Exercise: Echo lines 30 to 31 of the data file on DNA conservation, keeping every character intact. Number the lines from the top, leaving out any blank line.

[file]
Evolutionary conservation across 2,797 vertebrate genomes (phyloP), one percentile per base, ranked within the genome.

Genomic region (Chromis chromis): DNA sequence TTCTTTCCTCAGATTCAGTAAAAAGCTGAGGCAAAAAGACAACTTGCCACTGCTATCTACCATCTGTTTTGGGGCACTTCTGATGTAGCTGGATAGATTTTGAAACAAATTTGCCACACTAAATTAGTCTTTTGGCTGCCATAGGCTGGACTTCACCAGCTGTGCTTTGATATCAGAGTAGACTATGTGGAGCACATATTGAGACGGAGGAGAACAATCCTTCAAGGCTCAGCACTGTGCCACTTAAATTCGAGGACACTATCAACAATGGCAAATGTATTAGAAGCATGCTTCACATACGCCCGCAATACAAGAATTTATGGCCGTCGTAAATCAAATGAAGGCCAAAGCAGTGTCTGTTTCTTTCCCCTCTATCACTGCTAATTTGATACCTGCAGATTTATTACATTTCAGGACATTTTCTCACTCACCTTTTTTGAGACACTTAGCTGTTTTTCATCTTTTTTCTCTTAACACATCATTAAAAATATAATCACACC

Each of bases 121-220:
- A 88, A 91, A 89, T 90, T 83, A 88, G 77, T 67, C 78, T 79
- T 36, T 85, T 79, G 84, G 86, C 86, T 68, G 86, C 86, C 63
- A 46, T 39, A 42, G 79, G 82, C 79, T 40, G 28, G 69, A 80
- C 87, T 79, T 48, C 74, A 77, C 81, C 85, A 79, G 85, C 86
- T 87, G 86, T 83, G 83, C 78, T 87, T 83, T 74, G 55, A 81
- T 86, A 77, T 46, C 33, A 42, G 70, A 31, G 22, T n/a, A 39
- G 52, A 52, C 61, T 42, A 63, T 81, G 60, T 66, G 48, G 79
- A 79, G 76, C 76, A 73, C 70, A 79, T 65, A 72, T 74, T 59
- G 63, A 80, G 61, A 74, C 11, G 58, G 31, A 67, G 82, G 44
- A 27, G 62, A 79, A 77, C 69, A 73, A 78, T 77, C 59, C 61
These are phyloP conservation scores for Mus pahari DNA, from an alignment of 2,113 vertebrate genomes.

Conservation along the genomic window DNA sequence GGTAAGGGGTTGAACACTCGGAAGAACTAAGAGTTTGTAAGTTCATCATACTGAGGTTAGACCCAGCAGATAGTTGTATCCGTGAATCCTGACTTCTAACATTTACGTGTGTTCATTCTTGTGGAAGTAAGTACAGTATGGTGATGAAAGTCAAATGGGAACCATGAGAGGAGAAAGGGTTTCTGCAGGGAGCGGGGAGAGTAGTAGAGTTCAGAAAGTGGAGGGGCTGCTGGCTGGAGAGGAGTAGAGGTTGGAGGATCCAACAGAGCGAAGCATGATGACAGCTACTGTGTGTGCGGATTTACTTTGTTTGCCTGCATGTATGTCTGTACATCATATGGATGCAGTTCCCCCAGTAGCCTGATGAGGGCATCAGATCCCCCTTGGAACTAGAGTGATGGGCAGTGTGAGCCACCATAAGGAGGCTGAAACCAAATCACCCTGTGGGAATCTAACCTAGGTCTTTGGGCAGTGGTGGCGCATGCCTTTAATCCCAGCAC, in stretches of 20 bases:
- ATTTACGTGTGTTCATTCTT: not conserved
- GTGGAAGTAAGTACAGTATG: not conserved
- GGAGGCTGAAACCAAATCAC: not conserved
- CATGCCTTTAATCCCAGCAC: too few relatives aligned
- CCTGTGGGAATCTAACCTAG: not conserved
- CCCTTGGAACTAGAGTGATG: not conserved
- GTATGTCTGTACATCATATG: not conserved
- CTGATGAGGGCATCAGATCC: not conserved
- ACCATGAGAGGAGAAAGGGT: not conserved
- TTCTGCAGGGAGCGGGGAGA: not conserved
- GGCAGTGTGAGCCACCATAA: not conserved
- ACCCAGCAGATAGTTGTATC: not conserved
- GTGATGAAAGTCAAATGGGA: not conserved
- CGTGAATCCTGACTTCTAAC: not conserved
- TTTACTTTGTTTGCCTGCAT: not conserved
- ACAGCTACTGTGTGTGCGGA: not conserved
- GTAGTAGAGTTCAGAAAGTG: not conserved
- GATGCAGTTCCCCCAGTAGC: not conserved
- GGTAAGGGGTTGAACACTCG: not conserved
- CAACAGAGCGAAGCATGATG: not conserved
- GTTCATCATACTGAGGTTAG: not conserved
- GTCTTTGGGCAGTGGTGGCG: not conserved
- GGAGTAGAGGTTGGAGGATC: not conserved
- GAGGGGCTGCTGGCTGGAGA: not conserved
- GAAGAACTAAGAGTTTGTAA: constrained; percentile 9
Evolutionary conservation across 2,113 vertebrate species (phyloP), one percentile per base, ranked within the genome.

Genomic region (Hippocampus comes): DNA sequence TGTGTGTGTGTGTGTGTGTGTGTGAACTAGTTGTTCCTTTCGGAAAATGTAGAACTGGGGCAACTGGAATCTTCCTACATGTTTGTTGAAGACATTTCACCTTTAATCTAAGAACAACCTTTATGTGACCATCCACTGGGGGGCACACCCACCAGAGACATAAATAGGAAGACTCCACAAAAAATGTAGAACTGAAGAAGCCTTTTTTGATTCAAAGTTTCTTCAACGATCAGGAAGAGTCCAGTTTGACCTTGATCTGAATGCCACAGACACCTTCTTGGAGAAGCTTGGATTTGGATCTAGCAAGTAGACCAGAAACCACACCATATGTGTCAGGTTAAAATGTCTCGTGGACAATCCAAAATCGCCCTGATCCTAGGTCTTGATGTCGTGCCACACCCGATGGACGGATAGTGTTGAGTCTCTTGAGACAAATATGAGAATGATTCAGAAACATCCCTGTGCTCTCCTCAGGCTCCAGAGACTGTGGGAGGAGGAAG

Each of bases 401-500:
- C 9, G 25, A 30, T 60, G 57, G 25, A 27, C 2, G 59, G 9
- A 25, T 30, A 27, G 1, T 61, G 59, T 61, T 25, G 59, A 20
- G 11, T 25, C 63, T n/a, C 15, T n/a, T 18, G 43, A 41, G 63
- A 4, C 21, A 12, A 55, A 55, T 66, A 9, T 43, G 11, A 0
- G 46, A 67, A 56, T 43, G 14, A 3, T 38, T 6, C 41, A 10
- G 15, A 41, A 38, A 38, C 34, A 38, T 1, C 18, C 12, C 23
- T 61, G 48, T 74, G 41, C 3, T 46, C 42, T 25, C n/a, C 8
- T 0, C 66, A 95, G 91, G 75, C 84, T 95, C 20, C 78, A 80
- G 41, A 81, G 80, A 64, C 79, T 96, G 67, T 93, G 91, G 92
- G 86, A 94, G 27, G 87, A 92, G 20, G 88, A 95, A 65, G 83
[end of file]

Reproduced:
- TTTACTTTGTTTGCCTGCAT: not conserved
- ACAGCTACTGTGTGTGCGGA: not conserved